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1849 The Arrival of the "PRB"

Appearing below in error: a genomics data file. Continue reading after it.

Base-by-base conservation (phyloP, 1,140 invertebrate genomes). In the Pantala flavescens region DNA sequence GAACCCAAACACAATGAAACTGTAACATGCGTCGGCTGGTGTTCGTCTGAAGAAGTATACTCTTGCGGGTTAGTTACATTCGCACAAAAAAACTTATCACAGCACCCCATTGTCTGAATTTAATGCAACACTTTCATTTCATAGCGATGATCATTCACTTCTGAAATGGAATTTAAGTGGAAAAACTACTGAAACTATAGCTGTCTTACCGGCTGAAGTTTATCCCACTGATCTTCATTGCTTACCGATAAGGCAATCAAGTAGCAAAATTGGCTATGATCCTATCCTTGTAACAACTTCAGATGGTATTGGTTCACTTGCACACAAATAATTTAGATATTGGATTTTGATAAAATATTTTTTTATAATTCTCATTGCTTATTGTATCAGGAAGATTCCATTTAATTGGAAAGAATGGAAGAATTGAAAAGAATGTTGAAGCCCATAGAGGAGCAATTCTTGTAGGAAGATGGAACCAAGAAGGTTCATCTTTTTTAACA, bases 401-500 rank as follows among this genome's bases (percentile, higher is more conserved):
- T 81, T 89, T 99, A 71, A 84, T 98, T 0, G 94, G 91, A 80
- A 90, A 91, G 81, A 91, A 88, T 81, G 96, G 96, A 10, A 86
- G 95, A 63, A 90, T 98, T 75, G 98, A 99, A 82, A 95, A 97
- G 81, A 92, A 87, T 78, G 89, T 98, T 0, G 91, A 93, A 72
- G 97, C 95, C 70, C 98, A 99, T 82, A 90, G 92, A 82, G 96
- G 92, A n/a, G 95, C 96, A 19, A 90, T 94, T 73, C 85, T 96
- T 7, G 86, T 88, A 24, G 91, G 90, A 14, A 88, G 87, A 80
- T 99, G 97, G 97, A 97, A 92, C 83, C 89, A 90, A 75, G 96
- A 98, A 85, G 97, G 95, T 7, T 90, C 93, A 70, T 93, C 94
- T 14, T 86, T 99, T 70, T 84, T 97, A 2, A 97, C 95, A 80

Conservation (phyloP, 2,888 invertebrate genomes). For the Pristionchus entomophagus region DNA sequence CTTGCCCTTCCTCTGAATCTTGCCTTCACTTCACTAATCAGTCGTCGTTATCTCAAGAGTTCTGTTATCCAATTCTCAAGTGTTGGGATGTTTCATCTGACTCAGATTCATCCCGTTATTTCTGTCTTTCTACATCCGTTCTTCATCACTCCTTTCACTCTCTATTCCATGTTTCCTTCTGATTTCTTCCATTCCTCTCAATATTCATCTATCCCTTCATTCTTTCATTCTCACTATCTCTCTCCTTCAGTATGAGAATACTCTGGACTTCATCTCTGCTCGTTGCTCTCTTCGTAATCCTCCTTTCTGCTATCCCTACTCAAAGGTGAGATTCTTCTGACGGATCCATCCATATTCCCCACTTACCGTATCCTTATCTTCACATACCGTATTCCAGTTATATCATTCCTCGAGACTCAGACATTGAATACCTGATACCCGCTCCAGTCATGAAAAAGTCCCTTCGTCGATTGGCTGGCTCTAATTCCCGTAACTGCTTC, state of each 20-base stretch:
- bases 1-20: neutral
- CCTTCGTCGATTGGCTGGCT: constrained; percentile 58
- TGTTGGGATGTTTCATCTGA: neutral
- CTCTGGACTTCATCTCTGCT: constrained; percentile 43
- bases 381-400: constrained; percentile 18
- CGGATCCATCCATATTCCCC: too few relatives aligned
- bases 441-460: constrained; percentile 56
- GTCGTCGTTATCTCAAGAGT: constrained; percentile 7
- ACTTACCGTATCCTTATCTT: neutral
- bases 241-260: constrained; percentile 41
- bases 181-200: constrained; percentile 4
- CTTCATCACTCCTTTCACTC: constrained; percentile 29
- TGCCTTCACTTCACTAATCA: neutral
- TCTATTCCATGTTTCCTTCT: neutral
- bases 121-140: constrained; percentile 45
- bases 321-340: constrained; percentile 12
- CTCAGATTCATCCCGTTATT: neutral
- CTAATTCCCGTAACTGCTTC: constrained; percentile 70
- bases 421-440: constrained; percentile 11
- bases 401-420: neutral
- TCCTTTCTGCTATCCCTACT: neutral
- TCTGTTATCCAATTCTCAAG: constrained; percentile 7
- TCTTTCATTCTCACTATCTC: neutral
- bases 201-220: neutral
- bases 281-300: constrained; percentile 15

The press widely agreed that the standard of the 1849 Exhibition was high, even though there were some notable absences on the part of Britain’s leading painters. It was much commented on that there were no works shown by the Irish artist Daniel Maclise. William Etty, who only had a few more months to live, exhibited a few sketchy oils which clearly lacked the force and scale of his earlier Royal Academy submissions. Leslie sent two works, “neither of them equal to his reputation”, the critic of The Standard complained.1 Turner, that Titan of the Annual Exhibition, who only had two years left to live, submitted just one painting. In many ways, this represented a generational shift and the end of an era for British painting. While the passing of the “greats” was viewed mournfully, it was also seen as potentially beneficial for younger artists since, as The Standard put it, “more room is left for aspirants to attract attention.”2